Here are 12 of the best books of 2016 by immigrants to the US.
Immigrants in the US, and abroad, are under attack. In spite of this, these 12 immigrant authors have contributed some of our best books of 2016. (Numbered without ranking.)
Though immigrant authors make essential contributions to so many cultures (I was especially sorry to leave off deserving books by Helen Oyeyemi, Saleem Haddad, Neel Mukherjee, and Sunjeev Sahota), I've limited the list to focus on stories by immigrants to America in a year where an anti-immigration candidate rode a virulently xenophobic campaign to the White House. Some of these books feature experiences that deal directly with immigration while others do not. The topics range from gun control to adoption, race, gender, class, orientation, "political correctness," music, body image, and sports—in other words, the myriad experiences and negotiations of being in the world. These writers are doing some of the absolute best writing in America on these issues and more.
1. Unbearable Splendor by Sun Yung Shin
In Sun Yung Shin's third book of poetry, she explores the mystery of selfhood through the near-human and almost-human, through ghosts and guests and myths: cyborgs, the minotaur, the adoptee. Shin's hybrid prose pushes boundaries as it leads us to the question, among others, of what language can possibly make of who we are. About her writing, Shin has said: "I don't know that I would be a writer if I weren't an Asian American immigrant, and a person of color raised in a white family. Because growing up and still now, there's no language to express my experiences."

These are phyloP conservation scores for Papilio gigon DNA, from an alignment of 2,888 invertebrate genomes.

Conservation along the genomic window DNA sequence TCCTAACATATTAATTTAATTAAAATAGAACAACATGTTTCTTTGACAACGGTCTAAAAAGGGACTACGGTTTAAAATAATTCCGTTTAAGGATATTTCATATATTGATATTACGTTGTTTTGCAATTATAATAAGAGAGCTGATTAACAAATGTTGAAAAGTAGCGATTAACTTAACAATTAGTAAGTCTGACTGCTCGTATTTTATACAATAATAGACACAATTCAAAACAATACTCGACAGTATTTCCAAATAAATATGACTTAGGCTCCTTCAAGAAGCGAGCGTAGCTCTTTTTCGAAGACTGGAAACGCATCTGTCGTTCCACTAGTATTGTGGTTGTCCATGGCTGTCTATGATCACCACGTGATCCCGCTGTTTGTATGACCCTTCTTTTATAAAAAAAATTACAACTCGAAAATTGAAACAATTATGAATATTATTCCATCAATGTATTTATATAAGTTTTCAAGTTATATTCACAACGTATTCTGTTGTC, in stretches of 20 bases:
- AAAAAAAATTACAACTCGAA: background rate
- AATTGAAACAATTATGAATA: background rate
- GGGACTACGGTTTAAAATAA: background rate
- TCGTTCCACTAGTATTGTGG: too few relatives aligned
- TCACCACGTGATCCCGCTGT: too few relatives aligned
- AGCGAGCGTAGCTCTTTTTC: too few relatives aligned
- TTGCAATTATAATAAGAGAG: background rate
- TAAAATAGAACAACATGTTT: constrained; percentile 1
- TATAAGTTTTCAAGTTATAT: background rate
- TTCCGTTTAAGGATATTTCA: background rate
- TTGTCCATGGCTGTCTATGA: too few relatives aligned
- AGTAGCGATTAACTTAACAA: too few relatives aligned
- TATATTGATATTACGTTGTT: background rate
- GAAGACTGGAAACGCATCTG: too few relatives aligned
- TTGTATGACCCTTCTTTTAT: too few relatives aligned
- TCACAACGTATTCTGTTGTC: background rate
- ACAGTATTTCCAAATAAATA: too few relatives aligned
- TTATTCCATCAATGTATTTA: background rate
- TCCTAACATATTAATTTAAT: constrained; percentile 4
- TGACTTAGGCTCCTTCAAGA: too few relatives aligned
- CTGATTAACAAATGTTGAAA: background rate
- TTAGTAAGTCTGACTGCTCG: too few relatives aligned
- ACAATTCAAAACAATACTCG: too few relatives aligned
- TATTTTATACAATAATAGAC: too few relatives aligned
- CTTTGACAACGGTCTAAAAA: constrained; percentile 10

2. Homegoing by Yaa Gyasi
A New York Times bestseller, Homegoing begins with the story of two sisters, one sold into slavery and one a slave trader's wife. The novel covers enormous ground and takes on the making of America through the slave trade and its legacy as it follows the descendants of the sisters. The epic scope of the book is balanced by an attention to significant details, all told at a breakneck pace. You'll find ambition here that never compromises.
3. 13 Ways of Looking at a Fat Girl by Mona Awad
In sharp, beautiful, often funny sentences, Mona Awad tells the story of a young woman growing up in a culture of body shaming and online dating, trying to find her way to self-definition. 13 Ways of Looking at a Fat Girl (excerpted in the VICE Reader) won the Amazon Canada First Novel Award. The 13 chapters are both stories and "ways of looking at a fat girl." You won't be able to put this book down.